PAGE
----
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Integral Equations
Stan Richardson

Concluding Remarks

In our examples, we have been able to use the natural iteration scheme, but it is useful to know that a slight modification can yield convergence when this fails. With a linear integral equation, whose general form we write as

the standard iteration leading to the Neumann series is guaranteed to converge for any initial guess only if is less than the modulus of the smallest eigenvalue. But Bückner [14] has shown that if we use instead the iteration

with some suitable constant, we can achieve convergence for over a greater range of values; this reduces to the standard iteration if we set . As an example of this, consider the equation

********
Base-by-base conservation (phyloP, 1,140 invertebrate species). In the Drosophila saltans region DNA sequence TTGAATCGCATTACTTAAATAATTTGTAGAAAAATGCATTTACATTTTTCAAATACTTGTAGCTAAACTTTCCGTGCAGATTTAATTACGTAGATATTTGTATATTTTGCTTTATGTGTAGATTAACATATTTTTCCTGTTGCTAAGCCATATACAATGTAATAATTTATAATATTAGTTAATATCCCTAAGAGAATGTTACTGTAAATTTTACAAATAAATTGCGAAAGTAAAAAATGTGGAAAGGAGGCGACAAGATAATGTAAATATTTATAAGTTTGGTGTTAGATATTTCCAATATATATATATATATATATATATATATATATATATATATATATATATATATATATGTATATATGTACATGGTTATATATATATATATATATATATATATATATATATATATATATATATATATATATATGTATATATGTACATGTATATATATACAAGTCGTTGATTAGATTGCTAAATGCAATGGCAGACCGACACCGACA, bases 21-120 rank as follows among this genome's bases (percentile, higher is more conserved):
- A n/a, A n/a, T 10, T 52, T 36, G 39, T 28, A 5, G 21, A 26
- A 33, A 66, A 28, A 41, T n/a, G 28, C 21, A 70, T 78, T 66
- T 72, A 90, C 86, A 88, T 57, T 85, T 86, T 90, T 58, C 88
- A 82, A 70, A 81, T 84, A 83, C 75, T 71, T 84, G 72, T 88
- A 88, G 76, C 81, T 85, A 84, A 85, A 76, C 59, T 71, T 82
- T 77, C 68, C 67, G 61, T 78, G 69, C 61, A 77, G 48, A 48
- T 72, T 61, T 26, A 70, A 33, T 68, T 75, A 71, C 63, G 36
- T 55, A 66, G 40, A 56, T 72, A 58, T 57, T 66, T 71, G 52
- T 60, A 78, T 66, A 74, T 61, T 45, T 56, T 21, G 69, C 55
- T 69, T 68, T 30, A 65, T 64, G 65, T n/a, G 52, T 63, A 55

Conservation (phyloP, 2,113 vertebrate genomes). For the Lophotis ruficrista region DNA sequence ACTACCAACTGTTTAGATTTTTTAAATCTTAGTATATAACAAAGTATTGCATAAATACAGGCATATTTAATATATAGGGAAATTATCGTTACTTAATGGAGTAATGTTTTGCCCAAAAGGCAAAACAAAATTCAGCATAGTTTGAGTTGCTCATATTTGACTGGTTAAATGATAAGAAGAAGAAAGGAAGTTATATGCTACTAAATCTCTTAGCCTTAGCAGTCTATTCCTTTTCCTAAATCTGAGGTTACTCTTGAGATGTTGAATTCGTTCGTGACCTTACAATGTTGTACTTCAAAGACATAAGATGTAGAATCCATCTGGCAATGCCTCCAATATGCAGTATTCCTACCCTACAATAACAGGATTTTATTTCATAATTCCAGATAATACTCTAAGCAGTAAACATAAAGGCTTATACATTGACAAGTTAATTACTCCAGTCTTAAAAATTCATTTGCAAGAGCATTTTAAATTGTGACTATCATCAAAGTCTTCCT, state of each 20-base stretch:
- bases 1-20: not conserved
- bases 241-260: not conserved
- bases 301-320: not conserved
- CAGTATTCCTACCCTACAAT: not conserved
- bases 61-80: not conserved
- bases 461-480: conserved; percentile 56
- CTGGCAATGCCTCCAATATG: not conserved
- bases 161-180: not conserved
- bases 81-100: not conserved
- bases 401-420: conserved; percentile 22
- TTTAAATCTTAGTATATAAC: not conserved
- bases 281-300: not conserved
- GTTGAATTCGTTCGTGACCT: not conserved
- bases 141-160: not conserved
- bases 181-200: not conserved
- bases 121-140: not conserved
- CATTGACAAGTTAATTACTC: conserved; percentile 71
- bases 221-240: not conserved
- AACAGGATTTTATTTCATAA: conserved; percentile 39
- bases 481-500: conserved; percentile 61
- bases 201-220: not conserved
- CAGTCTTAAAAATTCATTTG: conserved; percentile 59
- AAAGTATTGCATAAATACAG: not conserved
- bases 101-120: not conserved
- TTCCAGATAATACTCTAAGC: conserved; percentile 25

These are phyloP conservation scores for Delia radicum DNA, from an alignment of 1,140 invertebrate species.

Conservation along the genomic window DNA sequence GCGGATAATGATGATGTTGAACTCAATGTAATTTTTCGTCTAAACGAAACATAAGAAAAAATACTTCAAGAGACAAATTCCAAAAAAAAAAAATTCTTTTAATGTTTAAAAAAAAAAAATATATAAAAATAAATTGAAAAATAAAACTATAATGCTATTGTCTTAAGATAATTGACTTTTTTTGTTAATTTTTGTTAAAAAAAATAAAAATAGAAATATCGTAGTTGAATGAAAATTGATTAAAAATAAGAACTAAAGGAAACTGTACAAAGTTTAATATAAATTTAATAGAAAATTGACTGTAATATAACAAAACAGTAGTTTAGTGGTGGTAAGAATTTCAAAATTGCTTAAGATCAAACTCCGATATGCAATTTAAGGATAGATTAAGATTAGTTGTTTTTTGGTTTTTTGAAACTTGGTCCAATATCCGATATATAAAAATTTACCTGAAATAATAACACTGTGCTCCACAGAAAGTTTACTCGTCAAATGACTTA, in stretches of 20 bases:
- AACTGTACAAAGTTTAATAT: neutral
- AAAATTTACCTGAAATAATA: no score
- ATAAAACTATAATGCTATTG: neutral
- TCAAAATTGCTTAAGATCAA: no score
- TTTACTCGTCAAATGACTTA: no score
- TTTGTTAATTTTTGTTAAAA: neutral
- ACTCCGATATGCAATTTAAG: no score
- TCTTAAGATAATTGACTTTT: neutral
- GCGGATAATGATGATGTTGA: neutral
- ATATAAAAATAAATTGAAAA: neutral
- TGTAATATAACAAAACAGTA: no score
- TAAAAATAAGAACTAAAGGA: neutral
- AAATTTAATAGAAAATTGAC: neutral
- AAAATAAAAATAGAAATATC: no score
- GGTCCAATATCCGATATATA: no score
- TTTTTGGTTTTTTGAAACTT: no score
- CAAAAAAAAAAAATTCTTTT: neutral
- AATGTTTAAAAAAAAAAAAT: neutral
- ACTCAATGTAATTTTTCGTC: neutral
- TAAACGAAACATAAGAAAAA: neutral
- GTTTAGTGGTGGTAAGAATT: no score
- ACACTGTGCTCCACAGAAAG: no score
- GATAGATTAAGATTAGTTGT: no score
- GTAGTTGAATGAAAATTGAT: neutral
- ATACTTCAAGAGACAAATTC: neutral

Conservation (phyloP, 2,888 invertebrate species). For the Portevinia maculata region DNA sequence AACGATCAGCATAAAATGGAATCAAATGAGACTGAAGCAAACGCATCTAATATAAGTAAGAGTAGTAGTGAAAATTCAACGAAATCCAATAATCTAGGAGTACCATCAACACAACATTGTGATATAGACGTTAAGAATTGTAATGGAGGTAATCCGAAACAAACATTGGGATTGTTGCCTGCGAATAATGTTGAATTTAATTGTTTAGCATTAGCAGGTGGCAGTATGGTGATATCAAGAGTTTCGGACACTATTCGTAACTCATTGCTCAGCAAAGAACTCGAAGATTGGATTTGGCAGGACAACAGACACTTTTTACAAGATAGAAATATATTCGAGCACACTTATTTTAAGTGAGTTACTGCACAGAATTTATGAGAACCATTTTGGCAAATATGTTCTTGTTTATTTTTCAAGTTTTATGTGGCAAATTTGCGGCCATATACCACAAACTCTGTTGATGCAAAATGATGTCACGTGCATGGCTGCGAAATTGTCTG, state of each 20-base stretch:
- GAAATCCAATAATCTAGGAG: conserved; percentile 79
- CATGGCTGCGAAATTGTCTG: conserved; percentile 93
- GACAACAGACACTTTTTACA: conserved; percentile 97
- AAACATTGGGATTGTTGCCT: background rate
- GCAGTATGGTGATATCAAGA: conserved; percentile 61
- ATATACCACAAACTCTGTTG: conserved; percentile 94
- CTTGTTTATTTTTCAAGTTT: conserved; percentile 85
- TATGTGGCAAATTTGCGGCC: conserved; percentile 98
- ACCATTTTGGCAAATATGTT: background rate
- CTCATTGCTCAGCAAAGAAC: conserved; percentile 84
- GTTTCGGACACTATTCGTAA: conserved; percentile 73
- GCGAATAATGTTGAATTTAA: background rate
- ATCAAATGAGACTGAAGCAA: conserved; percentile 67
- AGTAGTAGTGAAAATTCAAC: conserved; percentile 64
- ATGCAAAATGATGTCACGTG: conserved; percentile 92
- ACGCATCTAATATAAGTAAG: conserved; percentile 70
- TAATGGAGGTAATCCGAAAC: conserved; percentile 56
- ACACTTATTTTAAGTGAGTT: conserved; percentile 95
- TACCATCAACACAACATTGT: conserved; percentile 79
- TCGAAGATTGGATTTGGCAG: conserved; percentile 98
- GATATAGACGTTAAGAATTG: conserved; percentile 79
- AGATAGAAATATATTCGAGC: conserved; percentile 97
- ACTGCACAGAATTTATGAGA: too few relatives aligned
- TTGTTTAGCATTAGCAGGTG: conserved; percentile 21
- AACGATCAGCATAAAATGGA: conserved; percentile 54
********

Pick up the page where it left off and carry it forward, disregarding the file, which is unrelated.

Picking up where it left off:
which has the single eigenvalue , and the solution for all is

We begin with

and use the same means of testing accuracy as previously with

The procedure is much as used earlier, with

For the value , the usual iteration with converges.

The initial approximation is not very good.

But we easily improve on it.

Now try the same routine with .

First a look at the initial error.

Now matters are not improved by this iteration!

But if we use in the scheme instead of , convergence is restored.



     
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